By David Nilsen
This is how to die in the arms of a suburban wind,
learning how to be forgotten
over and over again.
– from the poem Laurel Gene, page 69
Amber Tamblyn’s newest volume of poetry Dark Sparkler is an exploration of the cannibalistic nature of fame, the morbid fascination with watching the entertainment media chew up and swallow whole the pretty young things that amuse us for a time on screens big and small. The book takes as its subject several dozen actresses who died young–from Peg Entwistle, who famously jumped to her death from the H of the Hollywoodland sign overlooking Hollywood, to Brittany Murphy, who died of a drug overdose just a few years ago. Tamblyn is an actress herself, having appeared in a variety of small roles over the years (she’s the teenage girl who dies horribly at the beginning of The Ring), and her reflections on the destructive aspects of a life of fame and the carnivorous tendencies of the industry that produces that fame bear the personal urgency of her stake in this world.
The book took over half a decade to produce, and in her extended epilogue (over a third of the total page count) she discusses the ways in which she struggled with her own mental and emotional problems while diving headfirst into these lives that ended too soon. Her husband told her early on, “Don’t get obsessed”, knowing full well she would. It is saddening enough for us to look at all these lives that burned out like meteors in the sky, but it is much closer to home for a young woman who has been through the process of auditioning, being told to lose weight, being fussed over like the frosting on a wedding cake, flirting with fame, nearly making it, not really making it, remaining largely anonymous, never fully succeeding as an actress, never fully failing as one. She knows the women she is writing about could be her. Could still be her.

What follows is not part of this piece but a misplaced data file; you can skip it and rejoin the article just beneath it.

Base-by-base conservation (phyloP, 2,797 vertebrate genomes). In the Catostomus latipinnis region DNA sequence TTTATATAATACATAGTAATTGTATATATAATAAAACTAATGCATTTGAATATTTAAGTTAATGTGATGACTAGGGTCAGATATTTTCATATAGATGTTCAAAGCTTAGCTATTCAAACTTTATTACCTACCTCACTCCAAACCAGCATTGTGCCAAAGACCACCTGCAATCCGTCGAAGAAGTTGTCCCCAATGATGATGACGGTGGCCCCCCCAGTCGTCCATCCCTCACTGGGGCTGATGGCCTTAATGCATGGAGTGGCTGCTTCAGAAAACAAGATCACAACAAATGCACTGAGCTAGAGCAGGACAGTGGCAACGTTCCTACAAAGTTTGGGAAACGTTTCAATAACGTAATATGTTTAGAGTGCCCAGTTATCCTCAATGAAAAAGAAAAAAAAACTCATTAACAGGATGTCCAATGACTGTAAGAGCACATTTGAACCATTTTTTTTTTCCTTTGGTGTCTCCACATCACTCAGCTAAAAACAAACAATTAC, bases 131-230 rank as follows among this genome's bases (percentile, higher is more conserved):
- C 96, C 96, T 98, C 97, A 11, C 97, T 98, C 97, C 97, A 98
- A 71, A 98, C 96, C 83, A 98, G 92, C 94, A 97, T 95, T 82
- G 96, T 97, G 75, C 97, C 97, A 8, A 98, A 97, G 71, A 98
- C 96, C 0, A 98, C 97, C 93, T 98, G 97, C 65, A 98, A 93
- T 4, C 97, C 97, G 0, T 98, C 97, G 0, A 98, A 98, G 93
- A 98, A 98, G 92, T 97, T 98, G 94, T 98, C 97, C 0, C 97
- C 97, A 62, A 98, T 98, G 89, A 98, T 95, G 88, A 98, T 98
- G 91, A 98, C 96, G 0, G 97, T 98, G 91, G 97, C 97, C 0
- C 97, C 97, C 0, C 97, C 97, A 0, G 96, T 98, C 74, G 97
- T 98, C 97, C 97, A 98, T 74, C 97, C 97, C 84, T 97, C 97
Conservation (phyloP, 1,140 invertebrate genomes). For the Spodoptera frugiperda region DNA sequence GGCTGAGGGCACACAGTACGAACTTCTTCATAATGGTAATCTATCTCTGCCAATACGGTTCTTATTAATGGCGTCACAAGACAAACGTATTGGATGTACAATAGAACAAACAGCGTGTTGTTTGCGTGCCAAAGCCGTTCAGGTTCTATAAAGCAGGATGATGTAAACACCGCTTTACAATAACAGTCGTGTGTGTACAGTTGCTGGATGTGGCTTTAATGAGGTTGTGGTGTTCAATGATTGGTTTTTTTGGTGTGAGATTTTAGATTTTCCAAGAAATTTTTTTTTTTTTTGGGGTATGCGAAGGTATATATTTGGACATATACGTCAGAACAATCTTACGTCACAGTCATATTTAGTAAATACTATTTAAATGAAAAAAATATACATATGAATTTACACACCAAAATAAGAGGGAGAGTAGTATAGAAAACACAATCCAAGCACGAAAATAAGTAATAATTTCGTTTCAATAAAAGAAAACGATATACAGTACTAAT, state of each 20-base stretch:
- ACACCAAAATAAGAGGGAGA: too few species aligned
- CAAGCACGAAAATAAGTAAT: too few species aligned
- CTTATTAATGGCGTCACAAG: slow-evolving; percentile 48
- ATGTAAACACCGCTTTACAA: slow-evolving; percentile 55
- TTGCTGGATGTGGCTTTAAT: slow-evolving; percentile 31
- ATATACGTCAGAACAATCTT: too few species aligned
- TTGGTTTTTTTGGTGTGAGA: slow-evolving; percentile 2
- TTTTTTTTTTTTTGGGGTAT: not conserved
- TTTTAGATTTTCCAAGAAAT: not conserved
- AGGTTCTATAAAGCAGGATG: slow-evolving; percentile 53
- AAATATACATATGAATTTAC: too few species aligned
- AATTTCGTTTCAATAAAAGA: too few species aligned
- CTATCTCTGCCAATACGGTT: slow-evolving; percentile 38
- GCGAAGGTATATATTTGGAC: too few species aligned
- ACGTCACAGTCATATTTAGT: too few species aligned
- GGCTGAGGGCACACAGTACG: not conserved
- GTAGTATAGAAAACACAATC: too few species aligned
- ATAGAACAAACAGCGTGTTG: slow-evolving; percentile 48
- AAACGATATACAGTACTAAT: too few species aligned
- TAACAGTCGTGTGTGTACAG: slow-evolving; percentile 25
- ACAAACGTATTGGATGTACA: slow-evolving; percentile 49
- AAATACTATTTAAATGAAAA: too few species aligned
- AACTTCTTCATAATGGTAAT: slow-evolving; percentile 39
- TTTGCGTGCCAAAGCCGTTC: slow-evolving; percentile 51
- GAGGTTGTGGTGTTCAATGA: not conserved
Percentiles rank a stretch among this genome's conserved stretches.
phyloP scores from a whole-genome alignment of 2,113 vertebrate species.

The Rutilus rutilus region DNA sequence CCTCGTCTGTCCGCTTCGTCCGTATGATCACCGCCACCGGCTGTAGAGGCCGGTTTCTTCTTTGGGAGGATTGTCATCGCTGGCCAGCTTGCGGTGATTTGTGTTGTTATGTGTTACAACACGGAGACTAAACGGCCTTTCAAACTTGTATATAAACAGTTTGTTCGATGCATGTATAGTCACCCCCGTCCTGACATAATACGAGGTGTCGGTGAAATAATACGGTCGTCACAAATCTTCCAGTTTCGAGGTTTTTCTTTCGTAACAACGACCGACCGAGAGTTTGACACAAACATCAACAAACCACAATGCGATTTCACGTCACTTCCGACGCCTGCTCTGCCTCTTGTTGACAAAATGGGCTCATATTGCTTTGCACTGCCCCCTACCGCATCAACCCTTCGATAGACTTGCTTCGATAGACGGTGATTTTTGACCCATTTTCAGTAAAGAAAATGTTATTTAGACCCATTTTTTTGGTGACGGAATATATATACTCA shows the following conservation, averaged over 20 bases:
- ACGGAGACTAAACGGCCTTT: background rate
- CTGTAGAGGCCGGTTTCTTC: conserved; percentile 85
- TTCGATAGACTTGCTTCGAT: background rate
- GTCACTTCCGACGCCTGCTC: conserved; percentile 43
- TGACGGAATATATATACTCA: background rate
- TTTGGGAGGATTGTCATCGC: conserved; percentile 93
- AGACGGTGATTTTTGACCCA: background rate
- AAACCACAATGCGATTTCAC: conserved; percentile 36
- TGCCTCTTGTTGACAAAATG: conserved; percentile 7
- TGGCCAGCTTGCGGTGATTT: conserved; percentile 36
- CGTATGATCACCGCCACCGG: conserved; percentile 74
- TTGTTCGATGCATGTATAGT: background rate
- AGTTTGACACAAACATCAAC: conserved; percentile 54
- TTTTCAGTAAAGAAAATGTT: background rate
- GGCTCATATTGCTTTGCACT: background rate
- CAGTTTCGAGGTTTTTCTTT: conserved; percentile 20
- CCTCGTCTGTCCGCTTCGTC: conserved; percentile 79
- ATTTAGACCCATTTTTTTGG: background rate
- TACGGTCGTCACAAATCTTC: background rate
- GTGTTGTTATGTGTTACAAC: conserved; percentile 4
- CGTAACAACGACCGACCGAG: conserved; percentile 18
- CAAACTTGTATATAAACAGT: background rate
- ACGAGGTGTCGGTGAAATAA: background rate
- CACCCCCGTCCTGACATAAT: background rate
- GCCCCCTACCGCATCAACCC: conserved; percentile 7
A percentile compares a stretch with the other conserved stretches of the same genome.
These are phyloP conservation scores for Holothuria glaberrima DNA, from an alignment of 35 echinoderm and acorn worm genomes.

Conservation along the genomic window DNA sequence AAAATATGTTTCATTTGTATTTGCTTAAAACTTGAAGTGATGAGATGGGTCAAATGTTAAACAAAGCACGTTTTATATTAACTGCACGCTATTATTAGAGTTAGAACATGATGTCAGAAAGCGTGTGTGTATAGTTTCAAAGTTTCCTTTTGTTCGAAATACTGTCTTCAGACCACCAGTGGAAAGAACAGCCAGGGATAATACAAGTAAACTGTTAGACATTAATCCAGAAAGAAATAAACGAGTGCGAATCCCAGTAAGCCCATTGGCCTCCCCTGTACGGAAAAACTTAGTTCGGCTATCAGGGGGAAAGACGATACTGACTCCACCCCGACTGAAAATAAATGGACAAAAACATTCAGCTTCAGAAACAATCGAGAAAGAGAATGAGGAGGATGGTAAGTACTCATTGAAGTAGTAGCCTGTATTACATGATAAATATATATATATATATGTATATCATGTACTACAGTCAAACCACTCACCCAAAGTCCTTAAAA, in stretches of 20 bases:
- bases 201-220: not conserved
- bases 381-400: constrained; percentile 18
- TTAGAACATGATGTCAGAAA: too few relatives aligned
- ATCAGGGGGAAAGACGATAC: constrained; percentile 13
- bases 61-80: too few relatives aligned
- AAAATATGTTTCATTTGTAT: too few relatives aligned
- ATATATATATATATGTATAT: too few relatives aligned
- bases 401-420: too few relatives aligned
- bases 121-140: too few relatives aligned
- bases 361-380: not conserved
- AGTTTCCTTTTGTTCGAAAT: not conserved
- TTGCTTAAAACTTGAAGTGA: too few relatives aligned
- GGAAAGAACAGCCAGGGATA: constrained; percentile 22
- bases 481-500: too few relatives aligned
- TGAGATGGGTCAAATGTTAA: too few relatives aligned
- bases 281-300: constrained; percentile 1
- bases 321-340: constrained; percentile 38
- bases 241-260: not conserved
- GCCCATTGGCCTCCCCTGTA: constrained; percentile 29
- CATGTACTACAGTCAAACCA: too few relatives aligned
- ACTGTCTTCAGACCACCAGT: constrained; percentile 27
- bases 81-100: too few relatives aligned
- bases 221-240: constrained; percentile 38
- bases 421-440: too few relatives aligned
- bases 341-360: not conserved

I was his dark sparkler. A tarantula on fire.
An innocent with apple juice for eyes and a
brain full of famished birds.
– from the poem Laurel Gene, page 68
Tamblyn called in favors from a number of artist friends to illustrate the book, including actor Russ Tamblyn (her father), film director David Lynch, and rock musician Marilyn Manson. The book is visually arresting, saturated with color and splattered with art conveying the cheap brand of grief assigned to these deaths by a public who doesn’t know what else to do. The cover is in contention for my favorite of the year. The visual aesthetics of a book are often meaningless to its deeper themes, but for a project whose subjects were primarily valued (devalued?) for their looks, adorning these poems of such grim and tender morbidity in a plastic candy coating is apt.
Some of the verses in Dark Sparkler founder a bit in a directionless ramble, but even this can serve as a sort of commentary on the lives they riff on. There are times too when Tamblyn seems a bit too cheeky, as in an entirely blank poem titled simply Lindsay Lohan. Several poems are about fictional actresses, as with the above-quoted Laurel Gene, and provide for more free-form reflections on celebrity.
Dark Sparkler isn’t perfect, but it is a fascinating and unique look at the nature of fame. Tamblyn presents her ambivalence toward fame itself, toward the individuals that can give it and take it away, and toward the women who bask in it for a time. There are no easy answers here, no trite warnings. These aren’t object lessons. They are women and girls who were famous and then died. Tamblyn has thoughts on that, and feelings. She shares them in Dark Sparkler. Take them as you will.
Dark Sparkler (811.6 Tamblyn) is available now at Greenville Public Library.